Study findings challenge recommendations for defining recurrent CDI, reinfection
Researchers have suggested that extending the currently recommended 8-week cutoff period that distinguishes recurrent Clostridium difficile infection, or CDI, from reinfection with a new strain may provide a more accurate classification of CDI events.
According to Ana Durovic, MD, of the Division of Infectious Diseases and Hospital Epidemiology at the University Hospital Basel, Switzerland, and colleagues, both the European Centers for Disease Control and Prevention (ECDC) and the National Healthcare Safety Network define recurrent CDI as a case occurring within 8 weeks of a previous CDI episode. However, the accuracy of the 8-week cutoff period in distinguishing recurrent CDI from reinfection has not been previously validated.
The researchers assessed the utility of the 8-week cutoff period in a cohort of patients with either recurrent CDI or reinfection, based on standard definitions, who were treated at the University Hospital Basel from January 2004 to December 2013.
Among 106 patients with strains available from both CDI events, 36 of 47 patients with recurrence and 27 of 59 with reinfection had identical strains. The researchers estimated that the standard definition of recurrent CDI vs. reinfection was associated with 56% sensitivity, 74% specificity, 53% negative predictive values and 76% positive predictive values. They assessed whether there were additional clinical variables that may be used to help distinguish CDI events. Although patients with reinfection were more likely to be older and less likely to receive steroids 8 weeks after the initial diagnosis than patients with recurrent infection, only time following initial diagnosis remained significantly associated with reinfection (OR = 1.27; 95% CI, 1.05-1.53) in a multivariate analysis.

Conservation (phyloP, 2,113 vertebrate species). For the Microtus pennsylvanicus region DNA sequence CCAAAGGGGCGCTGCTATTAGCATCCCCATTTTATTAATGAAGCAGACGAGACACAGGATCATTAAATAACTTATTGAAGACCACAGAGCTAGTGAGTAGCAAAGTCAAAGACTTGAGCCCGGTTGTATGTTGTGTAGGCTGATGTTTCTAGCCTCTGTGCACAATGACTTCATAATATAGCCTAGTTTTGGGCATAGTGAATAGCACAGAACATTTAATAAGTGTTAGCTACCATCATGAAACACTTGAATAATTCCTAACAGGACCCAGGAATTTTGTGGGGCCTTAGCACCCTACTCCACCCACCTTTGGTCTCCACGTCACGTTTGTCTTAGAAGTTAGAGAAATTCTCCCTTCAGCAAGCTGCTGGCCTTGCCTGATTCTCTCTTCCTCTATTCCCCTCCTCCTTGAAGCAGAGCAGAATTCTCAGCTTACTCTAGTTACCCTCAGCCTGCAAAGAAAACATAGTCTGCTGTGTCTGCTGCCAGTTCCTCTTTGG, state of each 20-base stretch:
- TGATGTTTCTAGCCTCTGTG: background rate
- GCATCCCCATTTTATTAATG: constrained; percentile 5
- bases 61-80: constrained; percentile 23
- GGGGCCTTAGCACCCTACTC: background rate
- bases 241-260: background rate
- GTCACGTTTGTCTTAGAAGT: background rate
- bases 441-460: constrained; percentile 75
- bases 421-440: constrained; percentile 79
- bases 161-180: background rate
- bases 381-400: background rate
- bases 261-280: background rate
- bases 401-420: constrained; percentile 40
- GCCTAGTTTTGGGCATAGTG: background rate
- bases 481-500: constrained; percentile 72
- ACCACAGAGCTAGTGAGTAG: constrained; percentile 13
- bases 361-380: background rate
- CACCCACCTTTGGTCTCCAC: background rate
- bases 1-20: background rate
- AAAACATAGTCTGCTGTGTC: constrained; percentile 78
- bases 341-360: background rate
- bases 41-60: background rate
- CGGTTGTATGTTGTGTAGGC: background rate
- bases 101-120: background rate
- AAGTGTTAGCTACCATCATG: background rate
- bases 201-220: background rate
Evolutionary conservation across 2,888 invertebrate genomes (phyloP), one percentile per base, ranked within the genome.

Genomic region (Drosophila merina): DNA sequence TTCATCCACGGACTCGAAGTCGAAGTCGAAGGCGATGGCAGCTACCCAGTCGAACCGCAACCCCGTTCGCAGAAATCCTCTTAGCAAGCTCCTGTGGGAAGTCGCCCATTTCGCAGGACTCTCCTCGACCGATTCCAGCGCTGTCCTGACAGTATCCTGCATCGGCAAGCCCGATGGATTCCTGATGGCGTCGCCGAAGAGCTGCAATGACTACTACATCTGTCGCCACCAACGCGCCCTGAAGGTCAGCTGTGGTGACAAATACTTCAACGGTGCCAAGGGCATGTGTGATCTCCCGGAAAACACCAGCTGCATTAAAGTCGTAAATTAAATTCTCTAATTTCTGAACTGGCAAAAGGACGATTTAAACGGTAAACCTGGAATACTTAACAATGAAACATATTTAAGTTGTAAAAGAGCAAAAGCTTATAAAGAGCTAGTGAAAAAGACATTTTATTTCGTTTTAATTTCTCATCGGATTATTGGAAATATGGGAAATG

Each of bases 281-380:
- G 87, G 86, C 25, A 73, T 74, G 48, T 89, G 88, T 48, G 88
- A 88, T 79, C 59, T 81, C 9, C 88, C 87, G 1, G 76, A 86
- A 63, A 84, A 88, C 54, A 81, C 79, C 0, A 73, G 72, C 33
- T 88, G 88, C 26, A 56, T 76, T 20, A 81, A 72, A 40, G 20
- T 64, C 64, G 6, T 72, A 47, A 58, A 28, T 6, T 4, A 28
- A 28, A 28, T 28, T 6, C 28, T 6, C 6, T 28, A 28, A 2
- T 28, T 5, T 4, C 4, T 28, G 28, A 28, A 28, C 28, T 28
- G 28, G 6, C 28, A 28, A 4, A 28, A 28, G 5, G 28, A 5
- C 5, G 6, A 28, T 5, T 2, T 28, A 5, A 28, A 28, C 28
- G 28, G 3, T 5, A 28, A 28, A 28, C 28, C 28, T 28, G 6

“Our results are supported by previous studies revealing that 65% of all second episodes of CDI occurring between 8 weeks and 11 months after the initial diagnosis were caused by identical strains, and identical strains were identified in recurrent CDI up to 26 weeks after initial diagnosis,” they wrote. “Similarly, an earlier study performed on a smaller cohort of HIV patients revealed that recurrent CDI was caused by the same strain of C. difficile after more than 8 weeks in a relevant proportion of patients. However, these studies did not investigate other time frames.”
Durovic and colleagues determined that an extended cutoff period of 20 weeks resulted in the best match for sensitivity (83%) and specificity (58%). However, they concluded that their findings warrant further validation in additional studies.
“Because identification of identical strains of C. difficile during both episodes of CDI may indicate treatment failure, and while identification of different strains rather reflects ongoing exposure to risk factors and possibly longer time to reconstitution of gut flora, this distinction is critical when studying treatment effects,” they wrote.
“Furthermore, correct classification of CDI events is important regarding accurate reporting of infection rates attributed to health care institutions as mandated in the United States for hospitals participating in the Centers for Medicare and Medicaid Service (CMS) Input Prospective Payment System Quality Reporting Program and recommended in Europe by public health authorities such as the ECDC.” – by Stephanie Viguers
Disclosure: Durovic reports no relevant financial disclosures. Please see the full study for a list of all other authors’ financial disclosures.